• 2 spring onions, thinly sliced  
  • 3 garlic cloves, minced
  • 1 inch ginger, minced
  • 2 tbsp sesame oil
  • 1 tbsp soy sauce
  • salt
  • black pepper
  • white pepper

Instructions:

  1. Preheat the oven to 180C and line the baking pan with aluminum foil. Prepare the marinade and coat the salmon fillets evenly with it. Place the salmon on the foil and loosely wrap it to prevent it from drying out in the oven. Bake for 15-20 mins until cooked through. Let cool and break the salmon into small pieces for later use.
  2. While the salmon is cooking, add 1 tbsp of oil to the wok and heat the wok over medium high heat. When the wok is hot, add the eggs and mix with a spatula until the eggs are almost cooked. Take the eggs out and set aside.
  3. Add another tbsp oil to the wok, add spring onions, ginger, and garlic. Stir-fry until they’re nicely coated with oil and you can smell their aroma.
  4. Add the rice and break the chunk of rice with your spatula. Stir fry until the rice is nicely separated and well mixed.
  5. Add the prepared eggs and salmon pieces to the rice and break them into smaller pieces as you continue to stir fry.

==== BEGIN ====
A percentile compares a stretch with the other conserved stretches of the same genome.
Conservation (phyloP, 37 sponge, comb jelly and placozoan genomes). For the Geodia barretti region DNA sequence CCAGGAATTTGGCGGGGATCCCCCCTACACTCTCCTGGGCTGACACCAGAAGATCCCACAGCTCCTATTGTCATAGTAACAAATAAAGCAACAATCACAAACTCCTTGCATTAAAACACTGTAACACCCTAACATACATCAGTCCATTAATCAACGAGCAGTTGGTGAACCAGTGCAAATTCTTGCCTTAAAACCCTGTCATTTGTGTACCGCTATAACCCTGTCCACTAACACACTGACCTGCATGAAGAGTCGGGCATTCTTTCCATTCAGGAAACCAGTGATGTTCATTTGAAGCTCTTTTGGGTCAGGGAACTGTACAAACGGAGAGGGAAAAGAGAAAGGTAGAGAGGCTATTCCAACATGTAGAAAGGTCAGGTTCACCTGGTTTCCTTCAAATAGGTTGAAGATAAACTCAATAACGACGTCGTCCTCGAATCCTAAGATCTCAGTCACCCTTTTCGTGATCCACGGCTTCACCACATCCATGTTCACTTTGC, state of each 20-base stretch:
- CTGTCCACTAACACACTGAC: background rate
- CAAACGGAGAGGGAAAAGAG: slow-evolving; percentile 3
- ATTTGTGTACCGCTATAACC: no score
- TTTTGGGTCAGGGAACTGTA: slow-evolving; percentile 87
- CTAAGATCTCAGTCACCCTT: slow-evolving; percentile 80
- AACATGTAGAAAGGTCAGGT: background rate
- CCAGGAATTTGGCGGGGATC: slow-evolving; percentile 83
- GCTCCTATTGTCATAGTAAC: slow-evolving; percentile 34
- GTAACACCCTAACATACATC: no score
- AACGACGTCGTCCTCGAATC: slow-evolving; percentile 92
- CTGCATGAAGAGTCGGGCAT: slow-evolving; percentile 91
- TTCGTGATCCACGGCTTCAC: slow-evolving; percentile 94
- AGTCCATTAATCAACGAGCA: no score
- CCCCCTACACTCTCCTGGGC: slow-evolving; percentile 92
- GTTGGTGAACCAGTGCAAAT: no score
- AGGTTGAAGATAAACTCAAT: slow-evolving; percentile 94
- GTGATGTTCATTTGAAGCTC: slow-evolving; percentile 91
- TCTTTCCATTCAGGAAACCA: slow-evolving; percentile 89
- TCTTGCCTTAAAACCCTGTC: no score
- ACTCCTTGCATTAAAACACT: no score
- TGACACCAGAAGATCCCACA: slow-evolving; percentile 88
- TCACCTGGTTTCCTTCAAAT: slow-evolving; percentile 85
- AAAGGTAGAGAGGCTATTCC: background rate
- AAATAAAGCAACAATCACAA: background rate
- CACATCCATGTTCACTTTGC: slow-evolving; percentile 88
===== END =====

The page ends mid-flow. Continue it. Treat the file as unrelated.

6. Season the fried rice with sesame oil, soy sauce, white pepper, black pepper and salt. Enjoy while it’s hot.






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Sunflower Love – Japanese Mini Cheese Tart with Milo Crust




Good news – there are finally some good tarts made in Charlotte’s kitchen!! I haven’t updated the blog for nearly two weeks, because 1) life outside was so eventful that my kitchen lost its allure to me temporarily (trust me it’s really big thing for someone like me who always prefers to stay home) and 2) I had been trying to figure out the best method of making these little japanese cheese tarts so that I can share this recipe with you guys.

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If you are a fan of Japanese desserts, cheese tart shouldn’t sound unfamiliar to you. People are crazy about it, but who can blame them? Taste wise, the tart marries sweet and salty brilliantly. Texture wise, the contrast between the buttery crispy crust and the lava-like cheesy filling probably creates the most unforgettable tart eating experience. I once tried it in Japan, and I simply couldn’t get over it ever since.

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My take on this tart overall is pretty straightforward, except that I added some milo powder into the crust for a little malty, chocolate twist. If you follow the instructions carefully, making the tart filling shouldn’t be hard either – it basically resembles making custard with the use of a double boiler, so that things can be cooked evenly and gently without cooking the egg. The cornflour and egg will thicken the mixture considerably so that you can easily brush egg yolk on it before baking.